Palestinian refugee agency warns of repercussions to follow financial shortfall
Head of the United Nations Relief and Works Agency (UNRWA) has warned of the repercussions to follow a funding crisis and that the international organization might cut vital services to millions of refugees in the enclave.
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Speaking to reporters in Jordan on Tuesday, Philippe Lazzarini, Commissioner-General of United Nations Relief and Works Agency for Palestine Refugees in the Near East (UNRWA), said the staff went on strike after being informed that salaries would be delayed, but halted the action following mediation.
“If UNRWA health services are compromised in the middle of a global pandemic, COVID-19 vaccination rollout will come to an end. Maternal and childcare will stop, half a million girls and boys not knowing if they can continue learning, and over two million of the poorest Palestinian refugees will not get cash and food assistance,” he said.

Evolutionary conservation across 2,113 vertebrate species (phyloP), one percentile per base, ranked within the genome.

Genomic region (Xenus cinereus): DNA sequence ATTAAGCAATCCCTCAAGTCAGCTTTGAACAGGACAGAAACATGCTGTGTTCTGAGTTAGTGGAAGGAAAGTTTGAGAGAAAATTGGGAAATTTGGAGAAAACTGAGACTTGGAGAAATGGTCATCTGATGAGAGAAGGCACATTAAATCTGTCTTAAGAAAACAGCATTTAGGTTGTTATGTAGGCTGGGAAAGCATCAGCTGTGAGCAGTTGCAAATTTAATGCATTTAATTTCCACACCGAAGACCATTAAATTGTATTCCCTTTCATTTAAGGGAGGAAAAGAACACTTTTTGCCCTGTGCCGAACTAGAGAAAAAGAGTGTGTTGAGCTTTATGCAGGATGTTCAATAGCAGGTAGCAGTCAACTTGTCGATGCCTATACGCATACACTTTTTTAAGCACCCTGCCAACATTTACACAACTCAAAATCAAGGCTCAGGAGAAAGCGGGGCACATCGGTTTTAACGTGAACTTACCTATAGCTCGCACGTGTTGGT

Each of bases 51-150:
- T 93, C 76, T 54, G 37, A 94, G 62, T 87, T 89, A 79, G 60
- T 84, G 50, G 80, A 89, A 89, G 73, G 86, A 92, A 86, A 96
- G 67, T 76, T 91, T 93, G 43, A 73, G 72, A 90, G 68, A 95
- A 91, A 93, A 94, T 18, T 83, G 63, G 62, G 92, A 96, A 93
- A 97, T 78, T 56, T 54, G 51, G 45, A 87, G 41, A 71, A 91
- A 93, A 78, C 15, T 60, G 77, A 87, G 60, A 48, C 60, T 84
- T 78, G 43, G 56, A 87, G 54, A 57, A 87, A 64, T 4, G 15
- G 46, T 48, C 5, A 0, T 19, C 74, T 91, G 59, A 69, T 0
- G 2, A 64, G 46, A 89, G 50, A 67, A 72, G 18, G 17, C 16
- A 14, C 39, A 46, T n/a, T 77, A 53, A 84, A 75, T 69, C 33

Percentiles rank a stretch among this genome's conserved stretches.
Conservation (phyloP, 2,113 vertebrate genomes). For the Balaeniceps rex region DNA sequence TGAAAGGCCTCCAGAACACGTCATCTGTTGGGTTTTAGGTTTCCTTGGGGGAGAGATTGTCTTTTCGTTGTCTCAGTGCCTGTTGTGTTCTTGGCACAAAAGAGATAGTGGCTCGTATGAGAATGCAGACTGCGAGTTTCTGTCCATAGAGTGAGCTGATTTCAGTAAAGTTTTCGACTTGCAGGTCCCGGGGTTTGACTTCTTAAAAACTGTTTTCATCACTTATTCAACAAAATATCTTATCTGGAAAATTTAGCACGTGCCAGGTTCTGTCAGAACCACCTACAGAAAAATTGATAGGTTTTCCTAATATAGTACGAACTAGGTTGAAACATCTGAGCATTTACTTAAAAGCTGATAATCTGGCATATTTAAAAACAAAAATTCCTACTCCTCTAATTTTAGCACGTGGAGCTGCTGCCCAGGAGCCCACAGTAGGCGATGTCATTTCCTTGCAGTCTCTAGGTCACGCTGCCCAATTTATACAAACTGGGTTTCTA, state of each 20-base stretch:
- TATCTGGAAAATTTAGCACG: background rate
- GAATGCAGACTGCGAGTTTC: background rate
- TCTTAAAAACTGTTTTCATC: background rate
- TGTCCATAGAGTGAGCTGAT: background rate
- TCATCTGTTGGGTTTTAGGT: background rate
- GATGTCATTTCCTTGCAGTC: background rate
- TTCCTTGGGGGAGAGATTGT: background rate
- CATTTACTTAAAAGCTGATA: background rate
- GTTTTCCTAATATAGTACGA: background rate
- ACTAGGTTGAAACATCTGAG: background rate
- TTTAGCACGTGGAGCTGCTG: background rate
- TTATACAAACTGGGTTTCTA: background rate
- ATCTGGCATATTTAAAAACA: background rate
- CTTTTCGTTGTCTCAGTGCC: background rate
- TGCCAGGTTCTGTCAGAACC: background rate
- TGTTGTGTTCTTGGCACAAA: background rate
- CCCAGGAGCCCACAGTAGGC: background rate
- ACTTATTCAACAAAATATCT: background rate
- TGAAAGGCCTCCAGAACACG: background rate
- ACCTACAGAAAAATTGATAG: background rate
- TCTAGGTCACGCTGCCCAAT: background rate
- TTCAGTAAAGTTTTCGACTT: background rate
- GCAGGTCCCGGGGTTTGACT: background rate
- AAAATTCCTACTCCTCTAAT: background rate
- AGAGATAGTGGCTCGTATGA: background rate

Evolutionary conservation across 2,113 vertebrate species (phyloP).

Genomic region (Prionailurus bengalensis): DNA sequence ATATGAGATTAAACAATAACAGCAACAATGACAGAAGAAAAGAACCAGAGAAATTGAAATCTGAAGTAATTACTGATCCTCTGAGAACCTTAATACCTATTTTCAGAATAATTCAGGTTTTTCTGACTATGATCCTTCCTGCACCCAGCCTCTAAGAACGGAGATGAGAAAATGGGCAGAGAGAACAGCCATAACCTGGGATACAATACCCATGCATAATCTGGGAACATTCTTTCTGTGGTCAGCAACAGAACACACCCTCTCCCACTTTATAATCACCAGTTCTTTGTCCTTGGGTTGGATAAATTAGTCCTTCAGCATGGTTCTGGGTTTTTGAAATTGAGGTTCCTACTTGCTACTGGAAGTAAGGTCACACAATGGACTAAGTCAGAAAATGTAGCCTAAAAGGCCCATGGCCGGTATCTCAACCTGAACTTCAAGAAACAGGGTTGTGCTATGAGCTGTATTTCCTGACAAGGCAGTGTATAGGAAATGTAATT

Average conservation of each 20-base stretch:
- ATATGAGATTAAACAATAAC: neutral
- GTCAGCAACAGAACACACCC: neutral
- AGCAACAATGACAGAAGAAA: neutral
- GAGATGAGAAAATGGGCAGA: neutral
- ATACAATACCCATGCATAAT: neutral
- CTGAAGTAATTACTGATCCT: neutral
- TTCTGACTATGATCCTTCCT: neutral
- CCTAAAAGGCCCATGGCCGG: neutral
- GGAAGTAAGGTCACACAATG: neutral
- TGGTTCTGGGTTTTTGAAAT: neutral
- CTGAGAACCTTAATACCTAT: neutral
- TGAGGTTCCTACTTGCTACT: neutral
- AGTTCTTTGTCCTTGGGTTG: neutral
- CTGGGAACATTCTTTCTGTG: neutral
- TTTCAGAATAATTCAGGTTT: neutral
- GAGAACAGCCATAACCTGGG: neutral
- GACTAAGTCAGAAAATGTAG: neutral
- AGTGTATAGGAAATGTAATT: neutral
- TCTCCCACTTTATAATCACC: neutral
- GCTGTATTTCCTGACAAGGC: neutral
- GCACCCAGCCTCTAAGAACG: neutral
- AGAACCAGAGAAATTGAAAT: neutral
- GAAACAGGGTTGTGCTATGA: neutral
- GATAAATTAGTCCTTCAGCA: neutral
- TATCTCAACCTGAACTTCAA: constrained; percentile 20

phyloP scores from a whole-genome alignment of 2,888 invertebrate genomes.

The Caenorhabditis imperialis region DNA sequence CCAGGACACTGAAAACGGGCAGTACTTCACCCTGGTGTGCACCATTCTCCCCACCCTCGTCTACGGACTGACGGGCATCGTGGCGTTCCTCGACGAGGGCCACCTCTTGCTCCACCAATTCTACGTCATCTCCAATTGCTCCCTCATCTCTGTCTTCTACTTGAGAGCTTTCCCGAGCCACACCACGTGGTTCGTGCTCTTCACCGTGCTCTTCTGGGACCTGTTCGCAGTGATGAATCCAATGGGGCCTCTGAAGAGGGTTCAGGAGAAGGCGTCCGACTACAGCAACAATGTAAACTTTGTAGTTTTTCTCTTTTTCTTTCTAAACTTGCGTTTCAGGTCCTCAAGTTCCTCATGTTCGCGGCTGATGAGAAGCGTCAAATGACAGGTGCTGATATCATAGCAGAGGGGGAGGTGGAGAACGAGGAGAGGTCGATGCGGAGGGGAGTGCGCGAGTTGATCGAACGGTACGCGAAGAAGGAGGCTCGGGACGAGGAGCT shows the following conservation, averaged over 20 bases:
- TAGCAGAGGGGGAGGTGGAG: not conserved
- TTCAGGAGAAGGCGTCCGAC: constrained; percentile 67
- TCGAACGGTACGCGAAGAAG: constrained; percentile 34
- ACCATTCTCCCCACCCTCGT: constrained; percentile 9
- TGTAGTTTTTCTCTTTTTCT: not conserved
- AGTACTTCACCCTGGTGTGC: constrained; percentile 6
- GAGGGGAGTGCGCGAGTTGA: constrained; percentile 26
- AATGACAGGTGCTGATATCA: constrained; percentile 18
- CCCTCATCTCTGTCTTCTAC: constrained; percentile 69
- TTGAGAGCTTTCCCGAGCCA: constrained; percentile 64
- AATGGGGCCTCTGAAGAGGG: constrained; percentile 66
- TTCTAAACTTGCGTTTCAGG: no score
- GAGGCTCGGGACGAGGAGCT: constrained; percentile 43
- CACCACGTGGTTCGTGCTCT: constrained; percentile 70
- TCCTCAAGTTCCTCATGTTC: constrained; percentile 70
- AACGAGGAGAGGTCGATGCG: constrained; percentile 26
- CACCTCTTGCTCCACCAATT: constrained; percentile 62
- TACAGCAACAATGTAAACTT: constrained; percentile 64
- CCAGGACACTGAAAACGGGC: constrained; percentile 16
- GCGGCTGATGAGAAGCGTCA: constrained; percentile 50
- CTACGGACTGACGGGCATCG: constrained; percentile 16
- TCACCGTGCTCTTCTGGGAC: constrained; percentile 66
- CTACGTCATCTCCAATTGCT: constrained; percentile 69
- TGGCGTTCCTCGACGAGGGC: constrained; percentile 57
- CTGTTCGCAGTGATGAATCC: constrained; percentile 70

“The humanitarian needs of Palestinian refugees keep increasing while funding to the agency has stagnated since 2013.”
Lazzarini also noted that UNRWA had raised enough donations at a recent conference in Brussels to cover up to 48% of its budget in 2022 and 2023.
The agency, he added, generated $60 million toward a $100 million shortfall until the end of the year to keep services running.
“I’m still not yet in a position to say when the November salaries will be paid,” he said.
UNRWA is responsible for helping nearly 5.7 million Palestinian refugees in the West Bank and the Gaza Strip as well as Jordan, Syria and Lebanon, by running schools, food distribution programs, and health clinics.
It went through a management crisis in 2019, when its previous head resigned amid allegations of sexual misconduct, nepotism and other abuses of authority at the agency.
UNRWA was hit hard in 2018, when former president Donald Trump halted US funding. However, the re-engagement of the US under President Joe Biden has been offset by the lack of commitments from the Persian Gulf Arab states, and by decreases in grants from other countries such as the UK.
Lazzarini said that the resumption of US support for the Palestinin refugee agency this year was offset by a reduction in funding by other donors.